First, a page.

Research reveals that a small network of neurons continuously adjusts our breathing.
There is arguably nothing more important a person has to do than breathe.
Breathing occurs most of the time without us having to think about it, and a good thing, too — it keeps us alive.
One might expect that some sort of powerful neurological clock regulates our breathing. However, researchers at the University of California, Los Angeles (UCLA) have found that it is not so simple.
Behind our breathing is a mechanism that is considerably more improvisational than experts previously suspected.
For every single breath, the neurons responsible fire off in unsynchronized chaos before ultimately coalescing into a single cohesive signal that prompts motorneurons to produce an inhalation.
The study appears in the journal Neuron.
“We were surprised to learn that how our brain cells work together to generate breathing rhythm is different every time we take a breath,” says senior author Jack Feldman.
The surprisingly complicated interaction and negotiation that precedes each breath reminds first author Sufyan Ashhad of a choir:
“It’s like each neuron is clearing its throat and rehearsing its tune off-key, so their collective sound does not make sense. As the neurons interact, though, they quickly synchronize to sing in tune, transforming their individual solos from cacophony into harmony.”
“Each breath,” says Feldman, “is like a new song with the same beat.”
Feldman’s previous research had identified a small network of neurons, which he named the preBötzinger Complex, as the regulator of our breathing.
In identifying the neurons, however, he found himself confronted with a riddle that his new research seeks to solve: The activity in the Complex was at a curiously low level and yet, somehow powerful enough to handle the generation of breathing rhythm.
The revelation in the new research is that it is the sum of the Complex’s neurons — when they finally become organized and fire together — that provides a signal sufficient to generate an inhalation.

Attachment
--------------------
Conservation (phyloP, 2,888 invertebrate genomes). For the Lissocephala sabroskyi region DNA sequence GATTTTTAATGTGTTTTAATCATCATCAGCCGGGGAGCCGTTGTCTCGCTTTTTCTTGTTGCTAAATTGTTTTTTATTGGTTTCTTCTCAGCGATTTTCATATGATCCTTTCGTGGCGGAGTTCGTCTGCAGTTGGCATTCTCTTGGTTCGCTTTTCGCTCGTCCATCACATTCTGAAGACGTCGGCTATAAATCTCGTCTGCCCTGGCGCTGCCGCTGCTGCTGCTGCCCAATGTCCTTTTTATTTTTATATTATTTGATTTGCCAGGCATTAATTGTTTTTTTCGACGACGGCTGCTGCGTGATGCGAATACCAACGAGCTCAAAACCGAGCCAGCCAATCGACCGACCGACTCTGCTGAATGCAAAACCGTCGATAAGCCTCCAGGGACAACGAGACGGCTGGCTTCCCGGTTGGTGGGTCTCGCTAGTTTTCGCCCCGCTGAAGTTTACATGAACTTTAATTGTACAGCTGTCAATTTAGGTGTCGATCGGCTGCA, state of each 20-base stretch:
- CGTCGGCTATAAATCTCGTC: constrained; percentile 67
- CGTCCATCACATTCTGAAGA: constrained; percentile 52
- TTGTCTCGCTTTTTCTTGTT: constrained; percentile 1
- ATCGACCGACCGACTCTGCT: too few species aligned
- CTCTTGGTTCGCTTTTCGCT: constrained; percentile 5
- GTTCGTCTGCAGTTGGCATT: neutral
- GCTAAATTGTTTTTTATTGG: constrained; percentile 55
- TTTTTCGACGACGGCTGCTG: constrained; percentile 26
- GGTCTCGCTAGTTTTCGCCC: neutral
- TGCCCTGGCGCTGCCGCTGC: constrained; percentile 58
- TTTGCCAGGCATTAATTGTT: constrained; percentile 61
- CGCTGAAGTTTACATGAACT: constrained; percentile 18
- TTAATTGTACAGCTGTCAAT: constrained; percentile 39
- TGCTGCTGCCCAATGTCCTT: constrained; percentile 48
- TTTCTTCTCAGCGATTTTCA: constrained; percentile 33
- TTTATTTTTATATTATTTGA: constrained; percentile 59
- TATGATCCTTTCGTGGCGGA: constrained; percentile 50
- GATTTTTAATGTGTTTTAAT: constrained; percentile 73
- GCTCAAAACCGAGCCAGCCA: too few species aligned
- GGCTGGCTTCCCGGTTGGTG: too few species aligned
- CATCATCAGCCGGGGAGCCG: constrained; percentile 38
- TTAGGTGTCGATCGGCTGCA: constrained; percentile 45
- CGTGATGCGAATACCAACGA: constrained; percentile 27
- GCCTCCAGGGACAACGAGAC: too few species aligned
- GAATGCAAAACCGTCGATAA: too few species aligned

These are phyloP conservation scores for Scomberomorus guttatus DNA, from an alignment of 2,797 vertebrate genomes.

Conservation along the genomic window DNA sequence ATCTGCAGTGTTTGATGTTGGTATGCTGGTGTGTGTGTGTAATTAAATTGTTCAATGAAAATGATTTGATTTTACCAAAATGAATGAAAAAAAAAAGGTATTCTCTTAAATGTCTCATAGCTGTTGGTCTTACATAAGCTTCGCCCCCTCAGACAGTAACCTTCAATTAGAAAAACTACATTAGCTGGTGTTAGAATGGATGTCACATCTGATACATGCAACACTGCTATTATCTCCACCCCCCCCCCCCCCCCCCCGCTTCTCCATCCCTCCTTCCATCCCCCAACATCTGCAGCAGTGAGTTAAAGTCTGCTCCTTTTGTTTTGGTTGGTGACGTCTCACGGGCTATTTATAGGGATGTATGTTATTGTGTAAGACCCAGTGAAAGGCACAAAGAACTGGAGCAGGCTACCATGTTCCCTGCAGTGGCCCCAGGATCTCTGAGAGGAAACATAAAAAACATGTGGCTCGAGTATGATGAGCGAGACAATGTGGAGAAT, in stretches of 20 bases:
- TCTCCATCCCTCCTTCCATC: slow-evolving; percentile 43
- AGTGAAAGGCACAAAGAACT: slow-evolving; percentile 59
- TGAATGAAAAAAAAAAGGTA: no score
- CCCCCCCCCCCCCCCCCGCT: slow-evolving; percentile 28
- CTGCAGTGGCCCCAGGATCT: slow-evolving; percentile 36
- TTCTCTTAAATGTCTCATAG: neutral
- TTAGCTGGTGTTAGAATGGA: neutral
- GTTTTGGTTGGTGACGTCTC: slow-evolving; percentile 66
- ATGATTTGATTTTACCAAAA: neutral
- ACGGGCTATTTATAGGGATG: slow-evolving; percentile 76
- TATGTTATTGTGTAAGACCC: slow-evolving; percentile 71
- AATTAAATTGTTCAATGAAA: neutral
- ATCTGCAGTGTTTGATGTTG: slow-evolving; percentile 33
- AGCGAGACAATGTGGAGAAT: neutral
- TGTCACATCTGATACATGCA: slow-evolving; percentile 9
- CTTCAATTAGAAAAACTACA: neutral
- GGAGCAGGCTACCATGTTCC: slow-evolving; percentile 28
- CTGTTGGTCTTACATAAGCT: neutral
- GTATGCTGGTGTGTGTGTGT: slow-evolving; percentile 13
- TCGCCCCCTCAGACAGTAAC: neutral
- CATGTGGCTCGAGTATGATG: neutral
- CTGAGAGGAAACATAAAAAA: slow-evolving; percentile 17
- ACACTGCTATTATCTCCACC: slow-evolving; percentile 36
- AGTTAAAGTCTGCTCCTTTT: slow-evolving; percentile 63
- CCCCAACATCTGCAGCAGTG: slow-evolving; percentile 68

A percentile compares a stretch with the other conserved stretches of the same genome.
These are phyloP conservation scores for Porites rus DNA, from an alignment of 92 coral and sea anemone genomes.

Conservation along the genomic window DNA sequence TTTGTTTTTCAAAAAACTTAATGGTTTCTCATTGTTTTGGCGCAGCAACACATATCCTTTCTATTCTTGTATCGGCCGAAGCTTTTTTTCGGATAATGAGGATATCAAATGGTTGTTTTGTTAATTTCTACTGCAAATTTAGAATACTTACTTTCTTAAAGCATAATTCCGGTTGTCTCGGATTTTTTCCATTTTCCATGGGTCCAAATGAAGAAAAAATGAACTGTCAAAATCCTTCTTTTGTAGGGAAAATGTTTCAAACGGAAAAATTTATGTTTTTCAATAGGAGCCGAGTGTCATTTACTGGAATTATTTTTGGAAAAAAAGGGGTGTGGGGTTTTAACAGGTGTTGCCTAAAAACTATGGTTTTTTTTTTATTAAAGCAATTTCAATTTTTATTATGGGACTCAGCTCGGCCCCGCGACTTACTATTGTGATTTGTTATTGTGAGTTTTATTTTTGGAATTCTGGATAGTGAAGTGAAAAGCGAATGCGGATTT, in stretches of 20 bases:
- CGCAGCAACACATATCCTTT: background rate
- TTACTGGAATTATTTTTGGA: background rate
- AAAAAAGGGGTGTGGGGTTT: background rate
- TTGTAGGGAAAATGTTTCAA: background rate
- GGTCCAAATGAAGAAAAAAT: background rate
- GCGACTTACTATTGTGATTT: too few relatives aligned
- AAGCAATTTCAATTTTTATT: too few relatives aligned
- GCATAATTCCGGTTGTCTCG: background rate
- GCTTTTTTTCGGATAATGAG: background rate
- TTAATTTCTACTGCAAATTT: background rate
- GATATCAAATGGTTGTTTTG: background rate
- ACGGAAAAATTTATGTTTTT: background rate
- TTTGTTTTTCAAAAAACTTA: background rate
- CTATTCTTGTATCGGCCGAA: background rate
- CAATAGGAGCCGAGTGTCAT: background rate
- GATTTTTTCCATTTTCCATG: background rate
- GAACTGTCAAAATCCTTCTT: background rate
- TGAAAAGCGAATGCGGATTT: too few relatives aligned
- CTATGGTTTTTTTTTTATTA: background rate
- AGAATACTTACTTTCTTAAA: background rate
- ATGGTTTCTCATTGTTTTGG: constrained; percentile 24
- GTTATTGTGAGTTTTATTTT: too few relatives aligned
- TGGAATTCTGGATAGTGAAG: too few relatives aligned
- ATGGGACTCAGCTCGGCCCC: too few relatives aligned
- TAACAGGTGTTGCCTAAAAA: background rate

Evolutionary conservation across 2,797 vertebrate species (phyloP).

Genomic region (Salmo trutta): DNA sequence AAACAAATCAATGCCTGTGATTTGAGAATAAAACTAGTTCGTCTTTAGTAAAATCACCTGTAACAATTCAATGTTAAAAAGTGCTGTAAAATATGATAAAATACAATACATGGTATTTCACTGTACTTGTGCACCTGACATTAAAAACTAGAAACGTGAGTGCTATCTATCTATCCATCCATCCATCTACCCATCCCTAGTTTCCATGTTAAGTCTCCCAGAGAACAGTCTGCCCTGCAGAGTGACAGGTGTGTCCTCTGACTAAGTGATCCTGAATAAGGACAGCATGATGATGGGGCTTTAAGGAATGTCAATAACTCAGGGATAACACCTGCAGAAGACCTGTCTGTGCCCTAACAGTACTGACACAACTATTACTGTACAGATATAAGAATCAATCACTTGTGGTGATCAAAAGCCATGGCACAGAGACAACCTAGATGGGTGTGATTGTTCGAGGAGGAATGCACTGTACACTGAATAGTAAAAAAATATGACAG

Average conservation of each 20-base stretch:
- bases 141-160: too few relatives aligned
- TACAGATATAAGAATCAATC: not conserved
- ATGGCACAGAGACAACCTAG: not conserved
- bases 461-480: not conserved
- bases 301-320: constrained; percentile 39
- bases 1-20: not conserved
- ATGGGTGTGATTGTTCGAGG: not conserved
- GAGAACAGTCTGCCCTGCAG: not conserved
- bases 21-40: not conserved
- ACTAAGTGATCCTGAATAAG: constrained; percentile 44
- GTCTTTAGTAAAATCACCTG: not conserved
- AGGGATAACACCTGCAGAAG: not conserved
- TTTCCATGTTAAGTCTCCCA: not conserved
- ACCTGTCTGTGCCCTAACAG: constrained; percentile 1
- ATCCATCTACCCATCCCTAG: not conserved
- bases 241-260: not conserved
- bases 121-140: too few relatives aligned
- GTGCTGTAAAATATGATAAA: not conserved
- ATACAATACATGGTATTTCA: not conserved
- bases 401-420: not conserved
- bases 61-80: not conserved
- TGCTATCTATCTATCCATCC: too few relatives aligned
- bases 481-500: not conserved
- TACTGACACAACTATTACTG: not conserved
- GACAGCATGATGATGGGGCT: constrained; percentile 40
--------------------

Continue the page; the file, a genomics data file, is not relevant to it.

Says Feldman, “Given the reliability of breathing, we were stunned to discover that how these neurons move to synchronize and generate rhythm is different in every breathing cycle.”
To listen in on the preBötzinger Complex neurons’ interaction, the researchers isolated the neurons from the brain stem of a mouse brain tissue sample.
After placing them in a lab dish, researchers were able to record the neurons’ electrical activity, eavesdropping on their metaphorical choir tuning up and eventually singing together in harmony.
The period during which neurons practice and interact with each other before a cohesive signal forms may be a means of adaptation.
“Breathing rhythm changes constantly — from when you rise from seated to standing and walk out of your house. If your brain couldn’t automatically adapt, you’d pass out from lack of oxygen before reaching the street,” Feldman points out.
The researchers’ observations suggest that the individual neurons’ “improvisations” are actually their individualized responses to current conditions and respiratory requirements.
The synchronized signal is, then, the sum of its members’ responses, adapting it to the current conditions. This signal causes the diaphragm and chest to contract to an appropriate degree for the body’s present needs. This contraction expands the chest and pulls in just the right amount of air.
Given the fundamental importance of breathing, Feldman hopes that his research can ultimately lead to new ways of treating breathing disorders such as sleep apnea, as well as breathing problems common in autistic children.
It may also present a more effective means of managing the potentially fatal breathing suppression that accompanies opioid use.
“Our take-home message is that it’s important to study neurons’ effect at the collective level, not just in individual cells. We’re optimistic that this finding will open up new directions for research and resolve a question that’s persisted for centuries.”
– Sufyan Ashhad